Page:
We were, at one time, what would be considered upper middle class and made the choice to make changes that put us at the bottom of the middle class. Our lives were so hectic it was worth the trade off of less money for more life. I made a personal vow of conservative reclamation. Basically, I vowed not to buy anything new for myself, with the exception of under garments and shoes, for at least one year. One year flew by and I can't say that I miss the expensive shopping. I shop mainly at our Salvation Army and I get a lot of compliments on my clothing. I don't dress in rags or 20-year-old fashions. I often find name brand clothing and pay $2 instead of the normal $40-$60 dollars at the mall. I don't mind telling people where I got my clothes. If someone compliments my shirt that I paid $2 for then I am the smart one. I have found Levis and Dockers for my husband that appear to have never been worn and he is just amazed that I get them for a couple of dollars. I bought him name brand shoes that he previously paid $60 for and I paid just $4. Someone probably bought them and wore them once and never again, because they had no wear on them.

Yes, we are thrifty or frugal. I take materials that had a previous life and make pillows and tote bags to sell for extra money. We have our own garden and chickens and eat very well. I make 90% of the food we eat from scratch, which include breads. We eat no fast food. If we do eat out it is rare and then only at locally owned restaurants where we know the owners and know what we are being served. We do not eat at chain restaurants and pay the prices of their advertising and wasteful plastic usage.

If more "proud" Americans would stand up and demand local and use what they have conservatively America would rebound. Why do we ignore our local stores for the imports of Wal-Mart? Our local business people live in our community and put money back into our community. We need to stop being wasteful and feeling like it is shameful to be conservative with our earth.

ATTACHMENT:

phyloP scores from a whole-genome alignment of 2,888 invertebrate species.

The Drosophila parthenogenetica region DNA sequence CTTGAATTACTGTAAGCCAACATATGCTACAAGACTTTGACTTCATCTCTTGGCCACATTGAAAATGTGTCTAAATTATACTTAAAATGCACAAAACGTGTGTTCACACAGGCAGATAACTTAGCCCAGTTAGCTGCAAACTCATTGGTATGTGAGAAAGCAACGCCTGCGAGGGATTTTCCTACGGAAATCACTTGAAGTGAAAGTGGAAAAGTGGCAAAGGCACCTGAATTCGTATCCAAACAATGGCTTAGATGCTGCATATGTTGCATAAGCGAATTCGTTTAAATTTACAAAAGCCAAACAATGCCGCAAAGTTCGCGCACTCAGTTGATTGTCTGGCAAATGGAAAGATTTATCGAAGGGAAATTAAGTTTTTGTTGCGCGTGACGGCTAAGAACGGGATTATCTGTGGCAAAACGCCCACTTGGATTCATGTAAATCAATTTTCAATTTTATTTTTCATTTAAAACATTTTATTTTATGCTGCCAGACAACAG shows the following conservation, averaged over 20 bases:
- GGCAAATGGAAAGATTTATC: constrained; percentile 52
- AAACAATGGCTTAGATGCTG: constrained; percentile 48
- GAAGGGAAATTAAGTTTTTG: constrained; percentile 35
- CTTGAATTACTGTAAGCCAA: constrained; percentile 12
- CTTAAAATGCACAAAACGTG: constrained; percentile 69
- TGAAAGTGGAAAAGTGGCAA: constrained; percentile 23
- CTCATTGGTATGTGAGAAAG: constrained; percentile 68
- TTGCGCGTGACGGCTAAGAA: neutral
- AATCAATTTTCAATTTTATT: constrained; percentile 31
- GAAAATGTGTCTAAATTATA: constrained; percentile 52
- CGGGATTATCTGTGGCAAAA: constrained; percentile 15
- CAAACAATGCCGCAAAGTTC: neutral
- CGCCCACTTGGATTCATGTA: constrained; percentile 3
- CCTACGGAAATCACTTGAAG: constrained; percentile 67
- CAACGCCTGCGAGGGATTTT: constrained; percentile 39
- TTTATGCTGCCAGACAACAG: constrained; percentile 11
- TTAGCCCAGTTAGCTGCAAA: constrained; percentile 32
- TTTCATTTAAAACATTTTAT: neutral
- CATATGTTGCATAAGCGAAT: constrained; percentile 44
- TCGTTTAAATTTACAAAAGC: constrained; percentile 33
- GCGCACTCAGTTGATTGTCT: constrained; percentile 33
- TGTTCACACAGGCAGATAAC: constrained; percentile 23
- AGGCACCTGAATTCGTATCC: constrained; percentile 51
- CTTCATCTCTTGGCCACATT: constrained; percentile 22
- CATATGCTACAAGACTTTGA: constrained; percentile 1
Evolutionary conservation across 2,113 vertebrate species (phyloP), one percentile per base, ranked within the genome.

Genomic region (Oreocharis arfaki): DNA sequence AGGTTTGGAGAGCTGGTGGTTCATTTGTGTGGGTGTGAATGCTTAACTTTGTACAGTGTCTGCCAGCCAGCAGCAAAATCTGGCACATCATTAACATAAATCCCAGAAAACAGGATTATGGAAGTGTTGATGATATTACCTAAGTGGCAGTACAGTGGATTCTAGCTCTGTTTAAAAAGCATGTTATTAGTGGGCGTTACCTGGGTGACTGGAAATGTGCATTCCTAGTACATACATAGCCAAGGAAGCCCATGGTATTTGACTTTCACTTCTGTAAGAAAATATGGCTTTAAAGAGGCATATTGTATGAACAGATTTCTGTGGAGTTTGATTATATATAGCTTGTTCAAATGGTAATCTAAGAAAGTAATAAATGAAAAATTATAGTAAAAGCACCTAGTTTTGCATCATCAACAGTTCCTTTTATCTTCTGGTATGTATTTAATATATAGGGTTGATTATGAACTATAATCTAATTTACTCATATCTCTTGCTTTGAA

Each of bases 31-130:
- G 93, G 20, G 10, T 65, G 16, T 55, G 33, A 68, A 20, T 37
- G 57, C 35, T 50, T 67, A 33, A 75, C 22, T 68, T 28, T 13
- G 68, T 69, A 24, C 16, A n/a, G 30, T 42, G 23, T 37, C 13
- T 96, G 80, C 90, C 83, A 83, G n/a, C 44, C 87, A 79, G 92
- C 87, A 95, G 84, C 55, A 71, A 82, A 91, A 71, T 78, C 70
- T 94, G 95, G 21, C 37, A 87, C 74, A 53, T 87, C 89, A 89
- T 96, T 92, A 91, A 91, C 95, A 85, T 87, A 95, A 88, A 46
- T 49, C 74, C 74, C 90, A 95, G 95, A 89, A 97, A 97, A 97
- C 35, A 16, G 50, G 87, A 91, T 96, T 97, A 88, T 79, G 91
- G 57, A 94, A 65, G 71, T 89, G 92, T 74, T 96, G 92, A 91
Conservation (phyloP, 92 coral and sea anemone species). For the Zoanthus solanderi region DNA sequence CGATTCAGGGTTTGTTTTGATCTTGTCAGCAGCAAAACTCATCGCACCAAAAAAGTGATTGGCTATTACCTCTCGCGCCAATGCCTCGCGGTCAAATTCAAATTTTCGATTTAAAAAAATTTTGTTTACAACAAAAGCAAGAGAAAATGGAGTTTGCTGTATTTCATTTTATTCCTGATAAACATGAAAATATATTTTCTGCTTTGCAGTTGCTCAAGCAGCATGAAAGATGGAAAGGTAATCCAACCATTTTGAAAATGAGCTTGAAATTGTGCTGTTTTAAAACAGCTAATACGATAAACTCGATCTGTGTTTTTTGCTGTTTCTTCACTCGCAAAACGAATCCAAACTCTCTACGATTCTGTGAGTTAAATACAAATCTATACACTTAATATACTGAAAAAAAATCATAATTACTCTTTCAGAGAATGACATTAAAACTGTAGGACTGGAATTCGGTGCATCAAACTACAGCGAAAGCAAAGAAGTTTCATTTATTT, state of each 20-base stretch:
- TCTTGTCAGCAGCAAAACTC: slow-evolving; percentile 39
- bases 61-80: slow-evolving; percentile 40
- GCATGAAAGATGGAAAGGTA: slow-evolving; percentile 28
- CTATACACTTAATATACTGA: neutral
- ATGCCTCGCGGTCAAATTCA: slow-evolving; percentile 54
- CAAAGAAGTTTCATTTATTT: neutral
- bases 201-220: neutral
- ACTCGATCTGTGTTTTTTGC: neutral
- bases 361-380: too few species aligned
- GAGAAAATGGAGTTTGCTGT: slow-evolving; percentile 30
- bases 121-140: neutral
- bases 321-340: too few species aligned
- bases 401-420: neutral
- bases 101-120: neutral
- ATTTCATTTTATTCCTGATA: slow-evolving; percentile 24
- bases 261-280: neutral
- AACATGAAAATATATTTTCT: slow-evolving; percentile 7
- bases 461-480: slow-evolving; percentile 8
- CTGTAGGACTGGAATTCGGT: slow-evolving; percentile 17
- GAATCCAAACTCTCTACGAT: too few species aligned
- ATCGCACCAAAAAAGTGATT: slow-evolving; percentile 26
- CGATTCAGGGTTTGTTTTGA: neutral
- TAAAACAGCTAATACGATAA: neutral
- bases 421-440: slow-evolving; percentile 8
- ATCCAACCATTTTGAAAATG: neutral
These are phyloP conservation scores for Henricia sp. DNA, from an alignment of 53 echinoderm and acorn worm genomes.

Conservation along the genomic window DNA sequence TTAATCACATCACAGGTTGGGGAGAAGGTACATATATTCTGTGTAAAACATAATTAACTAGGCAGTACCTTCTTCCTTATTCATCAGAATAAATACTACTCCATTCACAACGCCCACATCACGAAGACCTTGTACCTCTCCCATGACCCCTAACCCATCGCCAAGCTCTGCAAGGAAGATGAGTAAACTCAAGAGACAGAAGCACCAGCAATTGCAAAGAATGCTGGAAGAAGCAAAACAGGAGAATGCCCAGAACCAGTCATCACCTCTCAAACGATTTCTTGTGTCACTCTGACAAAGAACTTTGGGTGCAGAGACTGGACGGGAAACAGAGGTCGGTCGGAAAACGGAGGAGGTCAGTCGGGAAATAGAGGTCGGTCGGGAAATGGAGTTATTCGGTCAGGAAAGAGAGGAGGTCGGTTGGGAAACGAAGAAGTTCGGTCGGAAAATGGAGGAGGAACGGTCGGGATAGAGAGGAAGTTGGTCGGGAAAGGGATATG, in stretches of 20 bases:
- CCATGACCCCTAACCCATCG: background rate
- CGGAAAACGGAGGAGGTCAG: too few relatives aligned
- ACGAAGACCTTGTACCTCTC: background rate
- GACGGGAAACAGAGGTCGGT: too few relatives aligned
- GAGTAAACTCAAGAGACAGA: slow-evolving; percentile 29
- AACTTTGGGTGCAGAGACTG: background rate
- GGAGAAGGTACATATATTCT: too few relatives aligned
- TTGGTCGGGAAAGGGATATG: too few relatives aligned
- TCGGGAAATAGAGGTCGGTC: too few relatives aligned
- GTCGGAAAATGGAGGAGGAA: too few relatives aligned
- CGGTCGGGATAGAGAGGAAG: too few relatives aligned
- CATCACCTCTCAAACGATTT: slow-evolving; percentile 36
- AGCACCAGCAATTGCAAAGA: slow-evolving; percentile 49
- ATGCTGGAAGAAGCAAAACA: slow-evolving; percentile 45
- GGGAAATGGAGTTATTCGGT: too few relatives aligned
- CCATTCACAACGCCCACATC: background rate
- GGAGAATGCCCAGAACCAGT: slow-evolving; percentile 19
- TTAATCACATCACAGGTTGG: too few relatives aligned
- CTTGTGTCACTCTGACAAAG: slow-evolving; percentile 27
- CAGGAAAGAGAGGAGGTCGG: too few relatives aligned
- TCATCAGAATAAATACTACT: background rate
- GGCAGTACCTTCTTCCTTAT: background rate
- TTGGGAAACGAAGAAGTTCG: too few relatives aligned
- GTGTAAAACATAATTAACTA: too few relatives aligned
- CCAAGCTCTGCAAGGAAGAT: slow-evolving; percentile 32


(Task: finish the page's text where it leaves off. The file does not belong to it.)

Yes, we are frugal but we are not cheap or stingy. We provide what we can for ourselves and reuse whatever we can while thoroughly enjoying life. When we struggle or our friends struggle we are there for each other. A good harvest means great sharing. Where is the stigma in being frugal in America? There isn't one unless you allow there to be one! Being frugal is something to be proud of and part of our American roots. When was the last time your morn, dad, grandma or grandpa told you stories of how much they wasted in their youth or how they went out of their way to buy something that was not local? My great grandmother was in her 90s when she sat me down and told me of the times she spent days canning to have food for the winter. She had pictures of herself sitting in front of her shelves of canning in the root cellar. She was proud to be frugal and so am I.--Christine Watson, Kempner, Texas

COUNTRYSIDE: I am writing this in response to Yarn Teleatus' reply in the July/August 2007 edition of your great magazine.

She states that nobody wants to look frugal. She is so wrong in this statement. There are many frugal people, just like me, who love to shop in places where we can find the best deal. There is no shame in shopping at the stores she is describing. It is a game for me to see how inexpensive I can buy something.

Many frugalites belong to websites, such as www.fractured.net/index.php, that encourage and help us find the better deal. Not only do these websites have a place for us to go to tell about our great deals, but they also teach us how to live paycheck to paycheck, and put money back for a rainy day. It is possible to do both!

We learn ways to teach our children fiscal responsibility. By teaching our children to be frugal, we know that they will survive in the day-to-day world with a "distressed economy."

Instead of being ashamed of being frugal, Yarn should embrace it for all it's worth. I challenge her to come to the website I listed to see that there are no reasons to feel as she does. It isn't the fact of it being a "need" to go to stores like Ken's. It is the fact that there are those of us who enjoy living the way we live. Frugality and homesteading go hand in hand. It is time to embrace that fact.

I also want to say that I love your magazine. The day it comes in the mail is one of joy to me. It isn't often that I will read a magazine cover to cover, but yours is certainly one that I do. I learn so much from the information. Keep up the good work!--Elaine Evans
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Title Annotation:Country conversation & feedback
Author:Caffrey, L.; Muelling, Judy; Watson, Christine; Evans, Elaine
Publication:Countryside & Small Stock Journal
Date:Sep 1, 2007
Words:1848
Previous Article:Corrections.
Next Article:Those were not "the good old days" for many.